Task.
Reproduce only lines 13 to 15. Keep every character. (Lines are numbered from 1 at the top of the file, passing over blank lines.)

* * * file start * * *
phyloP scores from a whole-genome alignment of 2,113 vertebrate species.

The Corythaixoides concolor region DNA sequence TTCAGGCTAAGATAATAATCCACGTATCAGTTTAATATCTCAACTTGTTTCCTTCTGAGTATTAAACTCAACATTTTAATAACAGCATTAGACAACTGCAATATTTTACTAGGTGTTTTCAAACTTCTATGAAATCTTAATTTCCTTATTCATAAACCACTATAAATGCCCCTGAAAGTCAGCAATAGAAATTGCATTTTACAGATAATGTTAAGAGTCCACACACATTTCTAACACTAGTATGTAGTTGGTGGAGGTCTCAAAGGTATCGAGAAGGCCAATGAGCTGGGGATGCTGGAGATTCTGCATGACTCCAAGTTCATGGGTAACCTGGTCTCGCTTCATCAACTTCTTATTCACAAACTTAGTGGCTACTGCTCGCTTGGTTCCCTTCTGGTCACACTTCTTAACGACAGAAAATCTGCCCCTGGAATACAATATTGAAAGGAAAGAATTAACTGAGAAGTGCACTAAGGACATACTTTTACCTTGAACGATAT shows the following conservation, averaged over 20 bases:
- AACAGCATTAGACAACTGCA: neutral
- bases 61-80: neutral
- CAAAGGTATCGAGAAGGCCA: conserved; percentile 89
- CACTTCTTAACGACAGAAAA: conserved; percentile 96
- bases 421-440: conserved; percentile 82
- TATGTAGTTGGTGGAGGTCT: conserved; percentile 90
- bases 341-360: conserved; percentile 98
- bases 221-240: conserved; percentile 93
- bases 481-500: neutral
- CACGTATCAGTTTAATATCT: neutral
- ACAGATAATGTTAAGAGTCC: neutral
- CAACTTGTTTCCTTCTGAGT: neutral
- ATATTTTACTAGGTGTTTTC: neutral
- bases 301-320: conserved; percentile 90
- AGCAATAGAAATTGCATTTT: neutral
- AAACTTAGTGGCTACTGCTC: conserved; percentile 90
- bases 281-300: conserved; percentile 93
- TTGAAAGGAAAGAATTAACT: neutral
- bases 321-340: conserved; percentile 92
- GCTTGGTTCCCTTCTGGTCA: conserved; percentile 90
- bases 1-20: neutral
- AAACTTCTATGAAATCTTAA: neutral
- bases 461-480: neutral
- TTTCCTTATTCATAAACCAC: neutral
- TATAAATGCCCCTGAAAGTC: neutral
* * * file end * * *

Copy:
- ACAGATAATGTTAAGAGTCC: neutral
- CAACTTGTTTCCTTCTGAGT: neutral
- ATATTTTACTAGGTGTTTTC: neutral